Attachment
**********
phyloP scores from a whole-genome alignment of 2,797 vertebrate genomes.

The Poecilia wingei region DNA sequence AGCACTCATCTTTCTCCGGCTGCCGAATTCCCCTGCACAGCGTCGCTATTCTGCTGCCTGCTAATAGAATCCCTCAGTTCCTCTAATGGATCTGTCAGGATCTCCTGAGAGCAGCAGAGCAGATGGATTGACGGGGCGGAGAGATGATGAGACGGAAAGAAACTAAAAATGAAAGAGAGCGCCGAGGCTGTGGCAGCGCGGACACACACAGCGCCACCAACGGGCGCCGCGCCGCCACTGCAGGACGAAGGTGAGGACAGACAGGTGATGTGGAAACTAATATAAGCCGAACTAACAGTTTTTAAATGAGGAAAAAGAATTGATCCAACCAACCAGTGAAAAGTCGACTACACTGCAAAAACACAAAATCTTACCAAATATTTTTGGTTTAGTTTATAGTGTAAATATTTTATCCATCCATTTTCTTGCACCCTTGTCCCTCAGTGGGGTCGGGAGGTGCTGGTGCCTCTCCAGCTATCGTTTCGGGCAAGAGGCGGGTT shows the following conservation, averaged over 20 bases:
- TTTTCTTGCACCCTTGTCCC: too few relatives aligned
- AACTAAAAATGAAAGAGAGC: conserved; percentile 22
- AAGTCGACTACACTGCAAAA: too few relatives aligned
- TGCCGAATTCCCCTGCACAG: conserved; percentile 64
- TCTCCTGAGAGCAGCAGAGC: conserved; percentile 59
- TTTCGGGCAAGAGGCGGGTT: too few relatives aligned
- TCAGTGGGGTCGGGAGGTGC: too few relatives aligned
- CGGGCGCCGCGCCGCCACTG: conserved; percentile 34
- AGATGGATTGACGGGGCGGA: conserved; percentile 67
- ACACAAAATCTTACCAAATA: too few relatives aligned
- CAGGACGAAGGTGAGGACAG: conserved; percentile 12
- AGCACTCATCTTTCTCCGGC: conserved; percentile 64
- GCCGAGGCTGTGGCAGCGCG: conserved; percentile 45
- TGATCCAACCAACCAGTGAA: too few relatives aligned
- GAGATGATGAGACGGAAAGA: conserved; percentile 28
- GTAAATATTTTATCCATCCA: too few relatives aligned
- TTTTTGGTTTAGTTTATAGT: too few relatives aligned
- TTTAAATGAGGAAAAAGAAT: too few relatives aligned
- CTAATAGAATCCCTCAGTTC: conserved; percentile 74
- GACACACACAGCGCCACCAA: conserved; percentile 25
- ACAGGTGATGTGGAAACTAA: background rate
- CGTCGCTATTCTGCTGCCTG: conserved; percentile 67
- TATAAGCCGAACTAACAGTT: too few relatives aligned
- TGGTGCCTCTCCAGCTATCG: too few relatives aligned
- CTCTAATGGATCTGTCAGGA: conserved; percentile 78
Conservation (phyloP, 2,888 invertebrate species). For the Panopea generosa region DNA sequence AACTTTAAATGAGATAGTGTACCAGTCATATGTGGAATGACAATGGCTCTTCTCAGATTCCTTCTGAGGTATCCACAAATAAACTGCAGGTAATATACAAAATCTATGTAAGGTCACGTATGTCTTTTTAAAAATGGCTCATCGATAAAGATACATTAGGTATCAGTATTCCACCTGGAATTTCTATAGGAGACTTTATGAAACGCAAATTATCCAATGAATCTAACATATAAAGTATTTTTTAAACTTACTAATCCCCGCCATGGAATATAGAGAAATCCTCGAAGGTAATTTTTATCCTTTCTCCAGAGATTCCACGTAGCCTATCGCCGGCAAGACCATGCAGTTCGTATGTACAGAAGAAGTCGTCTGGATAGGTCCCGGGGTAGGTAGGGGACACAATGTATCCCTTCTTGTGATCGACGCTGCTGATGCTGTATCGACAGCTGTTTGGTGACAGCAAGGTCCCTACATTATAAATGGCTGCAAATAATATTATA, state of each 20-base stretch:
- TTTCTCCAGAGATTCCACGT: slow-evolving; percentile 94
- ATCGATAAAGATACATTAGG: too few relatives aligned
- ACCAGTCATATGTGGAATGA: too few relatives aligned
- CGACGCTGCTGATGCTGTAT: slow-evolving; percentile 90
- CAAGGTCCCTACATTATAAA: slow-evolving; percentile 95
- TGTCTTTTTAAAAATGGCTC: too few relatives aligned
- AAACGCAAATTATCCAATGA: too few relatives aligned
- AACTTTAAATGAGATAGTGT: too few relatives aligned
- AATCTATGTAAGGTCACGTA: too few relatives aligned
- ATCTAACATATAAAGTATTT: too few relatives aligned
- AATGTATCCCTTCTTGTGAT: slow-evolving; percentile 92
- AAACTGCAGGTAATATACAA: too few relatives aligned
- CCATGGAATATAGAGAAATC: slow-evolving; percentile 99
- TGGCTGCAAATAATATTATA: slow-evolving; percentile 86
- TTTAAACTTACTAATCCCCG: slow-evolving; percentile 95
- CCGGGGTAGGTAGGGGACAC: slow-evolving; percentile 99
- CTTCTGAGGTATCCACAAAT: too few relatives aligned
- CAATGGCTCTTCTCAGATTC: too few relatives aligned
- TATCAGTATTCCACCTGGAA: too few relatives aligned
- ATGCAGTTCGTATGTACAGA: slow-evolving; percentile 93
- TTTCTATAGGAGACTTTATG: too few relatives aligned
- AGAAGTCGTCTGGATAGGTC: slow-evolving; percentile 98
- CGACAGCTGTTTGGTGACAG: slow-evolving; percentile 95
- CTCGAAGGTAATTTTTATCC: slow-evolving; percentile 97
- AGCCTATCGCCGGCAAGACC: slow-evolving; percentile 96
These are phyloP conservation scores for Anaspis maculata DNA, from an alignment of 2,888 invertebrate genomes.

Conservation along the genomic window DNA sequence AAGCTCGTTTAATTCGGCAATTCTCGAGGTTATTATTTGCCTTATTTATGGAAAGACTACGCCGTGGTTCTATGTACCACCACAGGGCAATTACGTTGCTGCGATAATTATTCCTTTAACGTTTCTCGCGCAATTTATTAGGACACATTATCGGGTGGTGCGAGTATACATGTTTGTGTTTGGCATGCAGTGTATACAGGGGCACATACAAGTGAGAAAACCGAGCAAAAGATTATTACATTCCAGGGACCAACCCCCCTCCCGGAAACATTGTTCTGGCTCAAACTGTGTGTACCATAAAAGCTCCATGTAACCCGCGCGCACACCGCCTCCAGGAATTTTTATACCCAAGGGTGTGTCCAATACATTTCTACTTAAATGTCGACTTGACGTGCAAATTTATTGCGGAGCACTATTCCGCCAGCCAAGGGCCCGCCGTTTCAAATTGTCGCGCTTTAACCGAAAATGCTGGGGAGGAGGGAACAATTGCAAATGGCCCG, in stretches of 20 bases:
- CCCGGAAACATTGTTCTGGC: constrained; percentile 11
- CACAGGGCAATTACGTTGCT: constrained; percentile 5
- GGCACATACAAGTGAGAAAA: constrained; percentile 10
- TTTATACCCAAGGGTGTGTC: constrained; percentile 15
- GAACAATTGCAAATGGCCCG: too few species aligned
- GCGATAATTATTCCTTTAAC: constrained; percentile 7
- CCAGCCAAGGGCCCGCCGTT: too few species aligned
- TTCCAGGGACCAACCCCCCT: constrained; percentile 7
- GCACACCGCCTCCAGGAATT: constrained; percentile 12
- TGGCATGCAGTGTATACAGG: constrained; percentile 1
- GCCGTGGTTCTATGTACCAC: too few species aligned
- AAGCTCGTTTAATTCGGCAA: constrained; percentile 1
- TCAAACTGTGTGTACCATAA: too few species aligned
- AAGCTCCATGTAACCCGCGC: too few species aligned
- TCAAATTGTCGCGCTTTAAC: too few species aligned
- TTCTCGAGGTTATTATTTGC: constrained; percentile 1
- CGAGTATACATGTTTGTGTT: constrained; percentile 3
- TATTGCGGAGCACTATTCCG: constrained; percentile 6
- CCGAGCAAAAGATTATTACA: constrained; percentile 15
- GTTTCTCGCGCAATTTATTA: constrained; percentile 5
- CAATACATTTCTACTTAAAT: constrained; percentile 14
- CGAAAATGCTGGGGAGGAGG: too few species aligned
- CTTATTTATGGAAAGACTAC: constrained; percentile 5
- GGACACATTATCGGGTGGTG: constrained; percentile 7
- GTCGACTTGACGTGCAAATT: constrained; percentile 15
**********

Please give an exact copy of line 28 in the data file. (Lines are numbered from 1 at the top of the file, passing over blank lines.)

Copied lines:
Conservation (phyloP, 2,888 invertebrate species). For the Panopea generosa region DNA sequence AACTTTAAATGAGATAGTGTACCAGTCATATGTGGAATGACAATGGCTCTTCTCAGATTCCTTCTGAGGTATCCACAAATAAACTGCAGGTAATATACAAAATCTATGTAAGGTCACGTATGTCTTTTTAAAAATGGCTCATCGATAAAGATACATTAGGTATCAGTATTCCACCTGGAATTTCTATAGGAGACTTTATGAAACGCAAATTATCCAATGAATCTAACATATAAAGTATTTTTTAAACTTACTAATCCCCGCCATGGAATATAGAGAAATCCTCGAAGGTAATTTTTATCCTTTCTCCAGAGATTCCACGTAGCCTATCGCCGGCAAGACCATGCAGTTCGTATGTACAGAAGAAGTCGTCTGGATAGGTCCCGGGGTAGGTAGGGGACACAATGTATCCCTTCTTGTGATCGACGCTGCTGATGCTGTATCGACAGCTGTTTGGTGACAGCAAGGTCCCTACATTATAAATGGCTGCAAATAATATTATA, state of each 20-base stretch: